Read Part One of this series HERE.
In light of MacIntyre’s work on narrative and intelligibility, we are now prepared to speak specifically about matters of identity with respect to narrative (In particular, Hans Frei’s work The Identity of Jesus Christ).
Frei begins by critiquing ways in which the pursuit of Jesus’ identity in the gospels have gone wrong. His greatest concern is the frequency with which theories external to scripture shape the way we read scripture and in turn inhibit our ability to read scripture well.
Frei offers a vivid example for how this pursuit has gone wrong in the past, and how he proposes moving forward. Frei suggests that reading a story, such as the Gospels
“has been rightly compared to understanding a work of visual art, such as a piece of sculpture: we do not try to imagine the inside of it, but let our eyes wander over its surface and its mass, so that we may grasp its form, its proportions and its balances. What it says is expressed in any and all these things, and only by grasping them do we grasp its “meaning” (Frei 133).
Frei is cutting against the type of scholarship who’s goal is to understand the Jesus inside of, or more accurately, behind the gospels. Frei states explicitly concerning this: “our task is, rather, to observe the story itself—its structure, the shape of its movement, and its crucial transitions” (Frei 133). In other words, the identity of Jesus is not uncovered by busting up the Gospels to see what can be found inside of the fragments. Jesus’ identity is found in following the flow of the text, paying attention to the way in which the identity of Jesus arises out of the narrative as its movement and form expresses it.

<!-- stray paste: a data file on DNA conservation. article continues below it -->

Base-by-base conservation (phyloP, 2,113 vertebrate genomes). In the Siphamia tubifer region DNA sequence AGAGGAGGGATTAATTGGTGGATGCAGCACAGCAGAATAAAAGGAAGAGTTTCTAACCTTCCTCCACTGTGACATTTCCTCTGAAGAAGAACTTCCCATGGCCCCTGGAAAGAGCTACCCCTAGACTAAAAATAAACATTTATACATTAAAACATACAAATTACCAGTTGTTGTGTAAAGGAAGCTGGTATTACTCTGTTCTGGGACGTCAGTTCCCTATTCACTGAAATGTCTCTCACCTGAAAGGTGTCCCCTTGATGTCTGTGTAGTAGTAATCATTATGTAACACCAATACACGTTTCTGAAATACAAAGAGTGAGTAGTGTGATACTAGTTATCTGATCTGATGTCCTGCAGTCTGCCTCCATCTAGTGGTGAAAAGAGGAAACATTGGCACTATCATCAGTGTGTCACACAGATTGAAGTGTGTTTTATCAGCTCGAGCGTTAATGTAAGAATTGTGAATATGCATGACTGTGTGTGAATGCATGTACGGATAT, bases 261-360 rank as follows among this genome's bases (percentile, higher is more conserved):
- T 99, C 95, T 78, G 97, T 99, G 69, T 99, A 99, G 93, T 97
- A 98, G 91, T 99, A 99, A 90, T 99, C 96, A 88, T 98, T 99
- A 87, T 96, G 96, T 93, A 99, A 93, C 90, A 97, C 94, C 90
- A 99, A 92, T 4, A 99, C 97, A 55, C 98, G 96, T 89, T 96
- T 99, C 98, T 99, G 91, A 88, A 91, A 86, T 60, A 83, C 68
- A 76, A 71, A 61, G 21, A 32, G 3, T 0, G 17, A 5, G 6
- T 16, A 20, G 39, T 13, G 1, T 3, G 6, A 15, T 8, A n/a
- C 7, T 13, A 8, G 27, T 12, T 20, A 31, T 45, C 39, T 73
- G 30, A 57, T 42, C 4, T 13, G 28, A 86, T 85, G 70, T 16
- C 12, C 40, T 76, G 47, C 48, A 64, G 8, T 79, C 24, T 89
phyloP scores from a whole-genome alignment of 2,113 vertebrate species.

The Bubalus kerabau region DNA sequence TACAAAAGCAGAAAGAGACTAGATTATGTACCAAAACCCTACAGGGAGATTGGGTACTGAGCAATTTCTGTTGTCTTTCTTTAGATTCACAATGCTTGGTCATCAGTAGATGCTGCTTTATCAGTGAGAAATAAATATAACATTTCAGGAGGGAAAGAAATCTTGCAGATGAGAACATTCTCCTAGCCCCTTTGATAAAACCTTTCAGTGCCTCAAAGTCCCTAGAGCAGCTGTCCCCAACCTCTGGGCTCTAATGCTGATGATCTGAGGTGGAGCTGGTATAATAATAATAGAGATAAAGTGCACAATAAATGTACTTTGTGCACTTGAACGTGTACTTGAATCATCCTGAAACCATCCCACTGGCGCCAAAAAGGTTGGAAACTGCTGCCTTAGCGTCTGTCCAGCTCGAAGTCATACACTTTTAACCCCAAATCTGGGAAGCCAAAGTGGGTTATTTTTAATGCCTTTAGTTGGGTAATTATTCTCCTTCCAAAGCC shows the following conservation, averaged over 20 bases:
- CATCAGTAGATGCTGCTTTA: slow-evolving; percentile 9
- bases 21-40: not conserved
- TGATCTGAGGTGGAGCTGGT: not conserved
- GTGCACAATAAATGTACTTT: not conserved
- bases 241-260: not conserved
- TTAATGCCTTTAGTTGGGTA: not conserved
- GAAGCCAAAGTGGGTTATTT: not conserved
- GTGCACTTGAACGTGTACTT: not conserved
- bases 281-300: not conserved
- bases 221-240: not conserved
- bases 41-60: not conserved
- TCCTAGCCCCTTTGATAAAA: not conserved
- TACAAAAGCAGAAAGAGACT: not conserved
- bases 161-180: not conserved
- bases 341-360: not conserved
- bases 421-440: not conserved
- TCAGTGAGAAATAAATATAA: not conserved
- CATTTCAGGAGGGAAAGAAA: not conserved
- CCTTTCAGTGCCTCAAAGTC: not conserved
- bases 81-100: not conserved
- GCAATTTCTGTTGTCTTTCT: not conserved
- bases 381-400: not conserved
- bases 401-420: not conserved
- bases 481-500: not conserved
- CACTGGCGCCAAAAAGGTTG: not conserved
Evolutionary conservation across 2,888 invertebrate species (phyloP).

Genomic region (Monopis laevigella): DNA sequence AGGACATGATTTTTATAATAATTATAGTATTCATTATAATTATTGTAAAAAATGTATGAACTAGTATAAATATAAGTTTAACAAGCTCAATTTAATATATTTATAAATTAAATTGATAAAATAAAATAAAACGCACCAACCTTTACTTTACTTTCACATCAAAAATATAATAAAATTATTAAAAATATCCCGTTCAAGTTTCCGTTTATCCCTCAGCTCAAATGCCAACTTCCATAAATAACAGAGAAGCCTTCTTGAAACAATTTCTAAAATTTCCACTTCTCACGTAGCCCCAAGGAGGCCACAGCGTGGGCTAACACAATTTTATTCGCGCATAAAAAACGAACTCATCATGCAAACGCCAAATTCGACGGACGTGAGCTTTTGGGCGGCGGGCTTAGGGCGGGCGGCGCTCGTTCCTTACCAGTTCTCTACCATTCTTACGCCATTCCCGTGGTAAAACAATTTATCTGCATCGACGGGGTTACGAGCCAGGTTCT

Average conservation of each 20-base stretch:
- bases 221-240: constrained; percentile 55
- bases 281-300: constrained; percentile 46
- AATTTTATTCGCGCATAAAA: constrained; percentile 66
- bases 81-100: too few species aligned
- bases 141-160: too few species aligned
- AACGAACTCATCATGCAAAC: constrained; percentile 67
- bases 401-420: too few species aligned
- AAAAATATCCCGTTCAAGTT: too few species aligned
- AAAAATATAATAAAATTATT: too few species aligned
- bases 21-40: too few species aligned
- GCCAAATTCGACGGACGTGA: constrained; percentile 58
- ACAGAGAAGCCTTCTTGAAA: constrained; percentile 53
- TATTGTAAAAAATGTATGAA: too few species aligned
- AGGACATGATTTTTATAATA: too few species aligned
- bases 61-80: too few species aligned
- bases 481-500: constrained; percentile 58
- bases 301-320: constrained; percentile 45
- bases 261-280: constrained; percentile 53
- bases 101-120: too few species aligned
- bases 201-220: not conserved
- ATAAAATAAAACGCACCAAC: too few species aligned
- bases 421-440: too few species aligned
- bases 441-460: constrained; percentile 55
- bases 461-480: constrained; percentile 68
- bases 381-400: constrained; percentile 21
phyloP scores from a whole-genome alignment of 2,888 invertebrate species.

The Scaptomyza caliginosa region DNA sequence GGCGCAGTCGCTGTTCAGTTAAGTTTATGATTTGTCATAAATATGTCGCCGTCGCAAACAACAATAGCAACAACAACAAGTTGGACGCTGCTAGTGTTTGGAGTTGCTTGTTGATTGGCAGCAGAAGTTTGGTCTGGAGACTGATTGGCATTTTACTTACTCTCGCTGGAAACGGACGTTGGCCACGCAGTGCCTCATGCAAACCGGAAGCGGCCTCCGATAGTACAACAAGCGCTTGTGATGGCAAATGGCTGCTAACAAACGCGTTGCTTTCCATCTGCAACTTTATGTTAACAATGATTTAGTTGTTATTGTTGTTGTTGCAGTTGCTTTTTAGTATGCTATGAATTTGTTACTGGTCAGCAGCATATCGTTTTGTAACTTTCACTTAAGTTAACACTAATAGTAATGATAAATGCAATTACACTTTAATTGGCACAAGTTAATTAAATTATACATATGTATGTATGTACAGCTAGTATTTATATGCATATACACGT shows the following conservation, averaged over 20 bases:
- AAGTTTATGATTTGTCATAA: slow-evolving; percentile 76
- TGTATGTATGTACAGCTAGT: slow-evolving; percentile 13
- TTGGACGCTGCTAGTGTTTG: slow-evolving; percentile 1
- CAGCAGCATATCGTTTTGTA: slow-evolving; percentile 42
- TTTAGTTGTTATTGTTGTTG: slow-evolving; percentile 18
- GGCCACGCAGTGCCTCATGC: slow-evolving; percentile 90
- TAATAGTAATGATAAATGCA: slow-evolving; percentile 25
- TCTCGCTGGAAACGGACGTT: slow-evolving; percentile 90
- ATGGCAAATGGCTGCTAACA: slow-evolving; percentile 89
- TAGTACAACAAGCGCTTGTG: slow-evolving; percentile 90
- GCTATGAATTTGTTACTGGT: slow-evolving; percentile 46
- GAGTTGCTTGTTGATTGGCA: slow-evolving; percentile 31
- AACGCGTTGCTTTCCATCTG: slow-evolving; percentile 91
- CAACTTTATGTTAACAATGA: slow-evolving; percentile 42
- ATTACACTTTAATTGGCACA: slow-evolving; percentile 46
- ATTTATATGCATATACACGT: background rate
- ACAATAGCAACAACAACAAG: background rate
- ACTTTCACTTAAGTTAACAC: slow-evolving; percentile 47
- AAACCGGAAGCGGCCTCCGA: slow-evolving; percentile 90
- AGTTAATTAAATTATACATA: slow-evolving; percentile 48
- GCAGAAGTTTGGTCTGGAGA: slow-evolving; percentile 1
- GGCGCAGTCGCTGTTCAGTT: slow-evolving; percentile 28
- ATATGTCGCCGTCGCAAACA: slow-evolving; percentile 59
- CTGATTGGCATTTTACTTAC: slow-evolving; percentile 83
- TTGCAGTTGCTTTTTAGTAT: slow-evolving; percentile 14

In the attempts to uncover Jesus’ true identity, Frei believes that scholars are asking some of the right questions; they just go about answering them in the wrong ways.
One infamous example is how scholars have notoriously mapped their own personal modern existential crises of identity onto seeking the identity of Jesus. In past attempts to understand the unity of Jesus’ presence and his identity, scholars have begun by asking “how is Christ present?” and then asking “who is he?” But can you know how Christ is present without first knowing his identity?
On this approach we discover two problematic outcomes:
1. Without going into great detail, this method results almost inevitably in a mysterious sort of dissolution of Christ into the church, thus leaving Christ with no identity of his own except what can be present in humanity. Our own human flesh becomes the only abiding presence we ourselves have and thus, Christ’s identity becomes subject to the limited understanding we have of our own identity.
2. Christ then, is no more that the projection of our own hopes and dreams, an image cast off of the back of our own minds. In the attempt to establish authentic existence in the world and escape the dilemma of the “’self-alienated’ quest of the self,” the endeavor to understand the identity of Jesus was motivated by the hope that it would offer solution to this existential crisis within the human being as well (Frei 142-143).
In response, Frei offers two important corrections to reading scripture well:
1. Knowing the identity of a person involves understanding the continuity of the person as they are observed over a period of time, not in anecdotal instances (Frei 133).